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Dorfman-Chanarin syndrome in two female siblings: A case report and discussion on approach & management

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Dorfman-Chanarin syndrome in two female siblings: A case report and discussion on approach & management
Ram Chander1, Bincy Varghese1, Taru Garg1, Saurabh Mittal1, Smita Singh2
Dermatology Online Journal 17 (4): 7

1. Department of Dermatology & STD, Lady Hardinge Medical College, Shahid Bhagat Singh Marg, New Delhi, India
2. Department of Pathology, Lady Hardinge Medical College, Shahid Bhagat Singh Marg, New Delhi, India


Dorfman-Chanarin syndrome (DCS) is a very rare disorder of lipid metabolism that exhibits an autosomal recessive pattern of inheritance. Besides ichthyosis, systemic manifestations may be present. We report two female siblings with DCS who presented with non-bullous ichthyosiform erythroderma (NBIE). A peripheral blood smear demonstrated Jordan anomaly. This case emphasizes the need for peripheral blood smear screening in patients with congenital ichthyosis. CASE REPORT: A 2½-year-old female child and her 1-month-old sibling presented with generalized erythema and scaling, which was suggestive of NBIE. Hepatomegaly and ectropion were seen in the older sibling. A peripheral blood smear of both the patients revealed Jordan anomaly. Serum biochemistry revealed abnormal liver function tests, abnormal lipid profile, and elevated muscle-derived enzymes. A diagnosis of Dorfman-Chanarin syndrome was made in both the siblings. Screening for Jordan anomaly in the family members including the parents and maternal and paternal grandmothers was negative. CONCLUSION: The peculiarities in our case include the presence of this disorder in both female siblings along with alopecia in the younger sibling. Hyperlipidemia, noted in one of our cases, is also not a common association. Diagnosing DCS is fairly simple and a high index of suspicion may lead to higher rates of detection of this rare disorder.


Dorfman-Chanarin syndrome is a rare metabolic disorder, which is autosomal recessively inherited. It is known by various names including neutral lipid storage disease with ichthyosis (NLSDI) and ichthyosiform erythroderma with leukocyte vacuolation; it is associated with congenital ichthyosis and accumulation of triacylglycerol droplets in most tissues including the liver, muscles, intestinal mucosa, leukocytes and skin fibroblasts [1]. The disorder was first described by Rosenszajn et al in 1966 in two siblings who presented with ichthyosiform erythroderma as the only clinical abnormality [2]. Currently, approximately 40 cases have been reported worldwide, including 5 cases from India [3, 4, 5, 6, 7].

It was only in 2001 that Lefèvre et al first reported CGI-58 mutations to be the cause of DCS [8]. Also known as ABHD-5 (α/β-hydrolase domain-containing protein-5), this gene is present on chromosome 3p21. It is predominantly expressed in the upper granular layers of the epidermis as well as associated with intracellular lipid droplets in tissues such as the neurons and hepatocytes. Activation of Adipose Triglyceride Lipase (ATGL) by CGI-58 brings about catabolism of long chain fatty acids [9]. Thus, a deficiency of CGI-58 leads to an producing to the various clinical manifestations.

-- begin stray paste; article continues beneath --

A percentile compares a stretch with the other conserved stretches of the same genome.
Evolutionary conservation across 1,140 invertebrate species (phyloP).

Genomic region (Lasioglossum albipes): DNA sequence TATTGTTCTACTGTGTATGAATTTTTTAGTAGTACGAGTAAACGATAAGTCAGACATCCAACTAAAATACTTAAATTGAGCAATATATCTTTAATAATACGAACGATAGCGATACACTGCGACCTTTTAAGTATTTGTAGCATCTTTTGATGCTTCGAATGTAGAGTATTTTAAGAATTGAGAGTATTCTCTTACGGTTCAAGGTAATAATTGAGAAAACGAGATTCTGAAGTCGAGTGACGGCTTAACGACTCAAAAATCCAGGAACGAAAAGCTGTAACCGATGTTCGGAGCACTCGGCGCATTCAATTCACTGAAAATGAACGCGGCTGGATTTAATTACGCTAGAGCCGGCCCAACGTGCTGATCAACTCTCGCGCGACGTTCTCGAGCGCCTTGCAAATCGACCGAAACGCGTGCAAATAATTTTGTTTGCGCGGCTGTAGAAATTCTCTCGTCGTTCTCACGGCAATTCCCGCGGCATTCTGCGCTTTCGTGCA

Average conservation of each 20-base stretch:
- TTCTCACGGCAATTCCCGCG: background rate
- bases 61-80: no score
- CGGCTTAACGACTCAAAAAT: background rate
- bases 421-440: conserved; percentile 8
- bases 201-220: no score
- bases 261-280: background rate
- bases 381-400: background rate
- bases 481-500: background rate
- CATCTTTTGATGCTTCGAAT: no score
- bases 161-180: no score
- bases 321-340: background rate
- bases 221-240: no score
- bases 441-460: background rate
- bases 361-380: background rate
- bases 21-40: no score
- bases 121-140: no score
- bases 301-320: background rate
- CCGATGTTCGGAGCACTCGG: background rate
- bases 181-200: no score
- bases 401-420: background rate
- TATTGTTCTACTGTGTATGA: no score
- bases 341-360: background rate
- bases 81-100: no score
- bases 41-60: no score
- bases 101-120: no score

Case report

A 2½-year-old female child, first born of a non-consanguineous marriage, presented with complaints of excessive dryness and scaling of skin, present since birth. There was a history of collodion membrane, shedding of which was followed by redness and scaling all over the body. No bullous lesions or erosions were noted. A history of exacerbation of scaling in summers was present. At around 6 months of age the child developed abdominal distension. There was no history of associated fever, vomiting, difficulty in feeding, jaundice, dark-colored urine, or clay-colored stools. There was not a history of seizures, gait abnormalities, muscle weakness, deafness, or visual impairment. There was no history of developmental delay.

The younger female sibling, 1-month-old at the time of presentation, was also afflicted with a similar skin disorder. There was no history of collodion membrane or any history suggestive of systemic involvement in the younger sibling. There was no history of a similar disorder in any of the other family members.

Figure 1Figure 2

Examination of the older sibling revealed generalized scaling with mild erythema. The scales were fine, whitish, and semi-adherent over the trunk and larger, brownish, polygonal, and firmly adherent over the extremities and side of the face (Figures 1a and 1b). Scalp and flexures were also involved and fissuring was present in the retro-auricular area. Palms and soles showed hyperlinearity. There was no evidence of keratosis pilaris. Hair, teeth, nails, and mucosae appeared normal on examination. In addition, there was pallor and enlargement of the cervical and left axillary group of lymph nodes. Abdominal distension was also present and palpation revealed hepatomegaly. The liver was enlarged 5.5 cm below the right costal margin. It was firm and non-tender with a smooth outline. Muscle tone and reflexes were normal. Her general physical appearance exhibited mild wasting and stunting. Ophthalmological evaluation revealed bilateral lower lid ectropion (Figure 2a) and mild conjunctival congestion in both the eyes. ENT evaluation was normal and there was no evidence of developmental delay.

Examination of the younger sibling revealed generalized erythema along with diffuse scaling in a pattern and morphology similar to that of her elder sibling (Figure 2b). Scalp involvement in the form of scaling and patchy alopecia was also present. Systemic examination was within normal limits and ophthalmological and ENT evaluation showed no visual or auditory deficit.


Figure 3